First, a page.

Rachel O'Connor has spent the greater part of a year traveling around Florida promoting rodeos.
Also known as Miss Rodeo Florida, the 21-year-old from Zephyrhills recently visited Pleasant Grove Elementary first-graders and told them all about bucking broncos and calf roping.
The first-graders had a lot to tell her, too.
O'Connor sat in front of the children gathered on the floor and showed them photographs of the kinds of events that can be seen at a rodeo. She was in town for the rodeo held recently at the Citrus County Fairgrounds.
Having a rodeo queen before them with photographs of riding and roping set off a string of questions.
"Why do they have to rope the cows?"
"It's just another event," O'Connor said.
She explained that roping came from trying to catch cows on ranches for branding or to give them medication.
Another photo was of one rodeo event that allowed only female participants, riding a horse through a barrel course.
The questions continued.
"Can boys do it?"
"What if (the barrels) were glued together?"
"I don't think they could get around them," O'Connor said.
Other events were calf roping and team roping. O'Connor explained that these were events for cowboys.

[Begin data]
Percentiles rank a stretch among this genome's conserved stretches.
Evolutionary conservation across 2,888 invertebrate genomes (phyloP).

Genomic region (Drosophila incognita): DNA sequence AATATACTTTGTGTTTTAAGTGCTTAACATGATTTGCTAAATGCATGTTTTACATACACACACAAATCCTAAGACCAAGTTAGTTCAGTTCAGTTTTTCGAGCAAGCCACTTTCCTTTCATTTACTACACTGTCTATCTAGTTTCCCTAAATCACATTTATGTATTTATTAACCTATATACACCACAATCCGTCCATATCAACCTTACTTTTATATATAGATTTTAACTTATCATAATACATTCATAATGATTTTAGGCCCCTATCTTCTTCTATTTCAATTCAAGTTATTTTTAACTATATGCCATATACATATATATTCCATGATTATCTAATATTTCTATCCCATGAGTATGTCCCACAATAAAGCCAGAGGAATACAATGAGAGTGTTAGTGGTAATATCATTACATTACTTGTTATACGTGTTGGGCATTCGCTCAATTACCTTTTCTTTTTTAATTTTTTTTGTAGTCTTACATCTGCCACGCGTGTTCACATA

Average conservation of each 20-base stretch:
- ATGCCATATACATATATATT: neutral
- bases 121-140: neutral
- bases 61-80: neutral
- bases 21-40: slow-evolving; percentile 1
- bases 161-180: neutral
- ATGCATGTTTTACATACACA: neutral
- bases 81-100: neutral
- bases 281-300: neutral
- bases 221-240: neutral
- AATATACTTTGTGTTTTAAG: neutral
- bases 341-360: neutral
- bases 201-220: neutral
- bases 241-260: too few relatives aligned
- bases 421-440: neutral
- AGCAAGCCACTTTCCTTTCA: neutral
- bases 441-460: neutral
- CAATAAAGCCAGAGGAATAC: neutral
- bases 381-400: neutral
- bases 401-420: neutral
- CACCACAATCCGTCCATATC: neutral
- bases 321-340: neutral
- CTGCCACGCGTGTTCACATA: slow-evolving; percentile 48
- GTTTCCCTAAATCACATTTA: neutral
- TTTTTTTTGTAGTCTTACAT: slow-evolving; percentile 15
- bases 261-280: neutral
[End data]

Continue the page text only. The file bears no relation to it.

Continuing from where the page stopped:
So, the next question from a first-grader: "Can girls do it?"
O'Connor explained that in team roping, two riders work together. One ropes the head of the steer and the other the back feet. This is used on farms, she said, to catch the animals.
O'Connor said she has been involved with rodeos for 10 years. She was wearing a cowboy hat, jeans with a rhinestone belt and a Miss Rodeo Florida belt buckle. One student felt compelled to announce that her father has a cowboy hat.
"Do you ever wear it?" O'Connor asked.
"It's too big for me," the girl replied.
The students asked O'Connor questions about herself.
"Have you ever rode a horse?"
"Yeah, many times."
"How did you become rodeo queen?"
"You have to ride a horse and know a lot about rodeos," she said.
O'Connor will be participating in the National Rodeo America Pageant for the Miss Rodeo America title, which occurs during the National Finals Rodeo. The event runs through Saturday in Las Vegas.
During her visit to Pleasant Grove Elementary, O'Connor was accompanied by Lori McKettrick, who is a director with the Citrus County 4-H and director of the Miss Rodeo Florida Association.
She explained O'Connor's duties.
"She is the official ambassador and spokesperson for professional rodeo," McKettrick said. "I think there are about 24 professional rodeos in Florida."
McKettrick said there is a Professional Rodeo Cowboys Association, and the rodeo performers are professional cowboys who compete at events across the state and the country.
The highest-performing winners can perform or compete at the National Finals Rodeo.
Along with photos of calf and steer roping, barrel courses, bucking broncos and steer wrestling, O'Connor had a photo of bull riding.
"The cowboys have to ride these bucking bulls for eight seconds," she said.
A boy quickly figured out a possible, unfortunate consequence of such risky behavior:
"Whoever gets his face on the horns loses," he said.